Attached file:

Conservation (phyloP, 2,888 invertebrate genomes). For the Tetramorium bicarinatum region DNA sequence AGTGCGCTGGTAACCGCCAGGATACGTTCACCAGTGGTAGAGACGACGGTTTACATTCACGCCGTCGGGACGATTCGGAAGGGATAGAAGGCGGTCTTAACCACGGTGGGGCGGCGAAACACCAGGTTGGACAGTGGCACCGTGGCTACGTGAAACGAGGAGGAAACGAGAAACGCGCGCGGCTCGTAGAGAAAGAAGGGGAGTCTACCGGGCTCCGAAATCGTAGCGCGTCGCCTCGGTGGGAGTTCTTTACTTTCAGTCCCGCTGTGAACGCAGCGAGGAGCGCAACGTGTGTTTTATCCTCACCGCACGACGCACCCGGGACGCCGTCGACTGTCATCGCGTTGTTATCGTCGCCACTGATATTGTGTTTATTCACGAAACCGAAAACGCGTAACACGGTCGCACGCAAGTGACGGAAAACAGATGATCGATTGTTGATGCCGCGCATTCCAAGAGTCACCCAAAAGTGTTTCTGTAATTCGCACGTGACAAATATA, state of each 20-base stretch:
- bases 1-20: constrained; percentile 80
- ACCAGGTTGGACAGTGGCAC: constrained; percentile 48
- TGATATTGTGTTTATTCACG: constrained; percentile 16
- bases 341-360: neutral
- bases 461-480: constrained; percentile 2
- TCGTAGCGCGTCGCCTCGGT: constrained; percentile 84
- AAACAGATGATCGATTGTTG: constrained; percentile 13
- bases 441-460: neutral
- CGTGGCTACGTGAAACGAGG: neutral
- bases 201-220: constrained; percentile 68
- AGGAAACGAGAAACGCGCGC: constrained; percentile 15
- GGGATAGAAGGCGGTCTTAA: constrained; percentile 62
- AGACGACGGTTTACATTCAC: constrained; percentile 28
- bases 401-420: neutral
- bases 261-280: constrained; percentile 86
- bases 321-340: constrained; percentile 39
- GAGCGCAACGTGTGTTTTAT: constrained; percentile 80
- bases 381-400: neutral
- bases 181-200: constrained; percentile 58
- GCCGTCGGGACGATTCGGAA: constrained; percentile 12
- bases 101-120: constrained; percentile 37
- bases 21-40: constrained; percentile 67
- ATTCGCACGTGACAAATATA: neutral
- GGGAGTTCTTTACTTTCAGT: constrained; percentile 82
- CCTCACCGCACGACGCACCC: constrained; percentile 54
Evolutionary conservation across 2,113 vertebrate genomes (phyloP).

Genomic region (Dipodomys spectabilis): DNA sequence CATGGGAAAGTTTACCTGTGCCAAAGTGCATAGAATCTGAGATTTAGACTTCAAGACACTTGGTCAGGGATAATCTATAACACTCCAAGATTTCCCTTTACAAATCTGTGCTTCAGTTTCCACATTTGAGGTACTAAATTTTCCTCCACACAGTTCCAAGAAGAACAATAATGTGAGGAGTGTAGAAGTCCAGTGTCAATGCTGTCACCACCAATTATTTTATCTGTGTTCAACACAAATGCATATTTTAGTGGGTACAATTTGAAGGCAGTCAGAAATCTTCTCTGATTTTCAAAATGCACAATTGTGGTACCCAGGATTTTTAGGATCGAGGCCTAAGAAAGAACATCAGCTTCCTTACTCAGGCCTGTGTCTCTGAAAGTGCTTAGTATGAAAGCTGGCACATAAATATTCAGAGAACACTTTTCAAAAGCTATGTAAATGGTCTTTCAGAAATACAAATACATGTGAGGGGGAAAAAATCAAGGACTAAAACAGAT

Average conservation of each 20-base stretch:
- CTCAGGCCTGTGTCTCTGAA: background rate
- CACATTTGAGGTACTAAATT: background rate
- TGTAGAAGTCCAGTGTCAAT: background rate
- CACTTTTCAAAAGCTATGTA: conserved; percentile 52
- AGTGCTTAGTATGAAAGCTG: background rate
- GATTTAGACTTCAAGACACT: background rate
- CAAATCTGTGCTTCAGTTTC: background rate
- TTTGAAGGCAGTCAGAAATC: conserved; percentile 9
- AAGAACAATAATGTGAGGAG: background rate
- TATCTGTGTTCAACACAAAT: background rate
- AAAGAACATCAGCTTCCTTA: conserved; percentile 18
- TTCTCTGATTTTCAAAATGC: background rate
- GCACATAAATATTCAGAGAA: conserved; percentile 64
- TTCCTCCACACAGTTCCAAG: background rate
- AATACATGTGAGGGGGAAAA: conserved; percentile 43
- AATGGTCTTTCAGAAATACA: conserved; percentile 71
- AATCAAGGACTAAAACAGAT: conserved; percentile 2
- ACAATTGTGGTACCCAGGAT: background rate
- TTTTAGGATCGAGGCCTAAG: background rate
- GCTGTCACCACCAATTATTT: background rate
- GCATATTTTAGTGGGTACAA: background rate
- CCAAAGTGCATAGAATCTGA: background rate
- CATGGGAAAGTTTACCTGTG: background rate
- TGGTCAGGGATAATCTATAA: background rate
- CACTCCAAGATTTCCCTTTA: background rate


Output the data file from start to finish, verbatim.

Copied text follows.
Conservation (phyloP, 2,888 invertebrate genomes). For the Tetramorium bicarinatum region DNA sequence AGTGCGCTGGTAACCGCCAGGATACGTTCACCAGTGGTAGAGACGACGGTTTACATTCACGCCGTCGGGACGATTCGGAAGGGATAGAAGGCGGTCTTAACCACGGTGGGGCGGCGAAACACCAGGTTGGACAGTGGCACCGTGGCTACGTGAAACGAGGAGGAAACGAGAAACGCGCGCGGCTCGTAGAGAAAGAAGGGGAGTCTACCGGGCTCCGAAATCGTAGCGCGTCGCCTCGGTGGGAGTTCTTTACTTTCAGTCCCGCTGTGAACGCAGCGAGGAGCGCAACGTGTGTTTTATCCTCACCGCACGACGCACCCGGGACGCCGTCGACTGTCATCGCGTTGTTATCGTCGCCACTGATATTGTGTTTATTCACGAAACCGAAAACGCGTAACACGGTCGCACGCAAGTGACGGAAAACAGATGATCGATTGTTGATGCCGCGCATTCCAAGAGTCACCCAAAAGTGTTTCTGTAATTCGCACGTGACAAATATA, state of each 20-base stretch:
- bases 1-20: constrained; percentile 80
- ACCAGGTTGGACAGTGGCAC: constrained; percentile 48
- TGATATTGTGTTTATTCACG: constrained; percentile 16
- bases 341-360: neutral
- bases 461-480: constrained; percentile 2
- TCGTAGCGCGTCGCCTCGGT: constrained; percentile 84
- AAACAGATGATCGATTGTTG: constrained; percentile 13
- bases 441-460: neutral
- CGTGGCTACGTGAAACGAGG: neutral
- bases 201-220: constrained; percentile 68
- AGGAAACGAGAAACGCGCGC: constrained; percentile 15
- GGGATAGAAGGCGGTCTTAA: constrained; percentile 62
- AGACGACGGTTTACATTCAC: constrained; percentile 28
- bases 401-420: neutral
- bases 261-280: constrained; percentile 86
- bases 321-340: constrained; percentile 39
- GAGCGCAACGTGTGTTTTAT: constrained; percentile 80
- bases 381-400: neutral
- bases 181-200: constrained; percentile 58
- GCCGTCGGGACGATTCGGAA: constrained; percentile 12
- bases 101-120: constrained; percentile 37
- bases 21-40: constrained; percentile 67
- ATTCGCACGTGACAAATATA: neutral
- GGGAGTTCTTTACTTTCAGT: constrained; percentile 82
- CCTCACCGCACGACGCACCC: constrained; percentile 54
Evolutionary conservation across 2,113 vertebrate genomes (phyloP).

Genomic region (Dipodomys spectabilis): DNA sequence CATGGGAAAGTTTACCTGTGCCAAAGTGCATAGAATCTGAGATTTAGACTTCAAGACACTTGGTCAGGGATAATCTATAACACTCCAAGATTTCCCTTTACAAATCTGTGCTTCAGTTTCCACATTTGAGGTACTAAATTTTCCTCCACACAGTTCCAAGAAGAACAATAATGTGAGGAGTGTAGAAGTCCAGTGTCAATGCTGTCACCACCAATTATTTTATCTGTGTTCAACACAAATGCATATTTTAGTGGGTACAATTTGAAGGCAGTCAGAAATCTTCTCTGATTTTCAAAATGCACAATTGTGGTACCCAGGATTTTTAGGATCGAGGCCTAAGAAAGAACATCAGCTTCCTTACTCAGGCCTGTGTCTCTGAAAGTGCTTAGTATGAAAGCTGGCACATAAATATTCAGAGAACACTTTTCAAAAGCTATGTAAATGGTCTTTCAGAAATACAAATACATGTGAGGGGGAAAAAATCAAGGACTAAAACAGAT

Average conservation of each 20-base stretch:
- CTCAGGCCTGTGTCTCTGAA: background rate
- CACATTTGAGGTACTAAATT: background rate
- TGTAGAAGTCCAGTGTCAAT: background rate
- CACTTTTCAAAAGCTATGTA: conserved; percentile 52
- AGTGCTTAGTATGAAAGCTG: background rate
- GATTTAGACTTCAAGACACT: background rate
- CAAATCTGTGCTTCAGTTTC: background rate
- TTTGAAGGCAGTCAGAAATC: conserved; percentile 9
- AAGAACAATAATGTGAGGAG: background rate
- TATCTGTGTTCAACACAAAT: background rate
- AAAGAACATCAGCTTCCTTA: conserved; percentile 18
- TTCTCTGATTTTCAAAATGC: background rate
- GCACATAAATATTCAGAGAA: conserved; percentile 64
- TTCCTCCACACAGTTCCAAG: background rate
- AATACATGTGAGGGGGAAAA: conserved; percentile 43
- AATGGTCTTTCAGAAATACA: conserved; percentile 71
- AATCAAGGACTAAAACAGAT: conserved; percentile 2
- ACAATTGTGGTACCCAGGAT: background rate
- TTTTAGGATCGAGGCCTAAG: background rate
- GCTGTCACCACCAATTATTT: background rate
- GCATATTTTAGTGGGTACAA: background rate
- CCAAAGTGCATAGAATCTGA: background rate
- CATGGGAAAGTTTACCTGTG: background rate
- TGGTCAGGGATAATCTATAA: background rate
- CACTCCAAGATTTCCCTTTA: background rate